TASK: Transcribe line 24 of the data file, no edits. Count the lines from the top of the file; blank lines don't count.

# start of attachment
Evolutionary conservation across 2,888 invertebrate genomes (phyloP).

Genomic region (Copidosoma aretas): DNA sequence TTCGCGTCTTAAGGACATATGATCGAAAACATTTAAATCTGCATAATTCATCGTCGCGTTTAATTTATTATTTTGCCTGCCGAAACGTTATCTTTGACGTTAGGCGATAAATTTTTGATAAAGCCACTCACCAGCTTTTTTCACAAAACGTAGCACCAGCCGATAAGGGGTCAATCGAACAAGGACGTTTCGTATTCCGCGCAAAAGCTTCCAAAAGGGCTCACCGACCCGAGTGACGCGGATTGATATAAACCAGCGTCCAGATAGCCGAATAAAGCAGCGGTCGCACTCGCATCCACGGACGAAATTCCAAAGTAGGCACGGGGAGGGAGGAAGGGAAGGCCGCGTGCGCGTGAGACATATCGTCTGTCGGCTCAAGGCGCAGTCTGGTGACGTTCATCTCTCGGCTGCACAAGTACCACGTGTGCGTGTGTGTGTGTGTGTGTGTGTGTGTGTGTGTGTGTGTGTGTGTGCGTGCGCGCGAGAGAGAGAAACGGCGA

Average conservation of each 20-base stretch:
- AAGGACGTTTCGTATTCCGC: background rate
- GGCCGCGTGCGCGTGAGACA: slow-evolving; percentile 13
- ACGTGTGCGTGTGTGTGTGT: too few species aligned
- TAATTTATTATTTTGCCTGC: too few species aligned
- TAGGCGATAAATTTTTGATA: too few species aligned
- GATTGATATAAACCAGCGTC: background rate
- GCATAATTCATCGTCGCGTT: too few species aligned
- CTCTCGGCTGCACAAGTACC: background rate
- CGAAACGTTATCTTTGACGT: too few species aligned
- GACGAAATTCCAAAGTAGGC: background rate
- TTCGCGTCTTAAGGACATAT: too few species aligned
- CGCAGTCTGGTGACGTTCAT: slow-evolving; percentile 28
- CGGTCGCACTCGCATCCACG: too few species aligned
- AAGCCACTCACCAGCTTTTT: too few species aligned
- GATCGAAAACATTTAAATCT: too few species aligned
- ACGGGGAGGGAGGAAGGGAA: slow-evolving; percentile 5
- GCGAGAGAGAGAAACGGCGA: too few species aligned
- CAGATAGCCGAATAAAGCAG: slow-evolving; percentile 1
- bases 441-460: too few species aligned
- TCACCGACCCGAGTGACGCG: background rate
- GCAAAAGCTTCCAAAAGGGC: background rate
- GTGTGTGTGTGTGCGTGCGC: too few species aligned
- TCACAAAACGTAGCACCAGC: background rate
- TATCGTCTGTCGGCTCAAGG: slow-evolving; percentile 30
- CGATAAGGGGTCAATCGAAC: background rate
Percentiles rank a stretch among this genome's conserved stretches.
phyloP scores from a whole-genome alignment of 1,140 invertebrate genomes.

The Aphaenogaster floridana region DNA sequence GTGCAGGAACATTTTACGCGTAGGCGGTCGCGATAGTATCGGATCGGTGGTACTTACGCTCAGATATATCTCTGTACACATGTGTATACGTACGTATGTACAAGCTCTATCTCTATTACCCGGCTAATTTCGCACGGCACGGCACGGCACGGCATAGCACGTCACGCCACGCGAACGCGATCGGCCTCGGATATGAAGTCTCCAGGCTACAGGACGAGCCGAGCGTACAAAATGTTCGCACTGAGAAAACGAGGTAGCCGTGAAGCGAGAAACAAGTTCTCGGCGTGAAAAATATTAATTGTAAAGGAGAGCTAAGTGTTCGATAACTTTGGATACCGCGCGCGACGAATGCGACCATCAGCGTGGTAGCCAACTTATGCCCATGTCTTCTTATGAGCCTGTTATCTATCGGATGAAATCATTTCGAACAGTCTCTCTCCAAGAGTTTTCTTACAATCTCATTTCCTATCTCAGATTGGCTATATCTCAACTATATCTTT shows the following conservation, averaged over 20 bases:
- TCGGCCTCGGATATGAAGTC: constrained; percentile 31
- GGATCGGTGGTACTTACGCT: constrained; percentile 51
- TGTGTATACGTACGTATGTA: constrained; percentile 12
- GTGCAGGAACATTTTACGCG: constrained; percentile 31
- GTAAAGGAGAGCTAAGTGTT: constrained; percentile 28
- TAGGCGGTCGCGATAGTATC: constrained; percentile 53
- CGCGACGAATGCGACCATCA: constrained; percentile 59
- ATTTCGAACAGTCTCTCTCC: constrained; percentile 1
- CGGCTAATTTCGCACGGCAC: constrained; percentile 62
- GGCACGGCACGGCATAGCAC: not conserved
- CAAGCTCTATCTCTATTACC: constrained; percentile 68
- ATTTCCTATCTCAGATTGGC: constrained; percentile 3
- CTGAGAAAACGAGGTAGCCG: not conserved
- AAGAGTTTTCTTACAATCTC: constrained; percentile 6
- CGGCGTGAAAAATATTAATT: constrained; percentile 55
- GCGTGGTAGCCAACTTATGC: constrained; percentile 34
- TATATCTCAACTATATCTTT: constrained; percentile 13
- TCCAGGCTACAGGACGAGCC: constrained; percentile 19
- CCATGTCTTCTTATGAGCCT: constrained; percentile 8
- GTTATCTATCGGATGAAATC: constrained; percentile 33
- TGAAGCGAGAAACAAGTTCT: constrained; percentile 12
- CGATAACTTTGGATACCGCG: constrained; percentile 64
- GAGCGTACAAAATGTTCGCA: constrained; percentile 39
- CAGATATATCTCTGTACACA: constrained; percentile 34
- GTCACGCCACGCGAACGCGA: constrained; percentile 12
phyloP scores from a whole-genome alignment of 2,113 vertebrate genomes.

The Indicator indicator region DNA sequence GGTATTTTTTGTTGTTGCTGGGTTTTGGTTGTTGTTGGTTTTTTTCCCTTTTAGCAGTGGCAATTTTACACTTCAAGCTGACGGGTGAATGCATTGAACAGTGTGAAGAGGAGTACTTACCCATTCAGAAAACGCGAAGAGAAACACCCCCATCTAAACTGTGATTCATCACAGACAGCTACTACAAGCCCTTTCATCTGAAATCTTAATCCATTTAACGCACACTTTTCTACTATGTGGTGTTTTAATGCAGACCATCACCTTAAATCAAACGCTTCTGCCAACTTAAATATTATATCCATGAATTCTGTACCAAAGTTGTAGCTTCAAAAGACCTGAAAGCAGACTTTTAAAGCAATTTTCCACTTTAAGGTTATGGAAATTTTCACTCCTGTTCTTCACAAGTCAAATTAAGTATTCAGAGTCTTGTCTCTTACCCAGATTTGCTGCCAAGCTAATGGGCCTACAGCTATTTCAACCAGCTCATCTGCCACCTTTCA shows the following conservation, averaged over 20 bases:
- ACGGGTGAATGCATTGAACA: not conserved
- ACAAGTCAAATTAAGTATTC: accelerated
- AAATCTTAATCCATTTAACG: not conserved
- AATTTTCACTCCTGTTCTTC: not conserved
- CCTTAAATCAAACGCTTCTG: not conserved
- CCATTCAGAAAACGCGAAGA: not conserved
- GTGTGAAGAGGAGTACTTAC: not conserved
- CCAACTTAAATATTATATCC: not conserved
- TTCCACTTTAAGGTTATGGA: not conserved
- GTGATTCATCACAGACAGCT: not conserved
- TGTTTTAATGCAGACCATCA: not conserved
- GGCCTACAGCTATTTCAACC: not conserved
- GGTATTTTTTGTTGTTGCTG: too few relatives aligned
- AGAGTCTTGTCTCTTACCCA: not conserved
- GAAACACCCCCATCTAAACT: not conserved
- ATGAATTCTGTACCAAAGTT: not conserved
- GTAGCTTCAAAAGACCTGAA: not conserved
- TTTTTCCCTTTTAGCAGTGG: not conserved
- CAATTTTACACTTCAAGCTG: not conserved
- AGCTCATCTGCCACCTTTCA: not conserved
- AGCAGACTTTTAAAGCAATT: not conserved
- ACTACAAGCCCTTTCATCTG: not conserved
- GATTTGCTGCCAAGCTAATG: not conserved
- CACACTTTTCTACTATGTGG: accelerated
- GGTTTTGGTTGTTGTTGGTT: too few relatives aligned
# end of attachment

- GCAAAAGCTTCCAAAAGGGC: background rate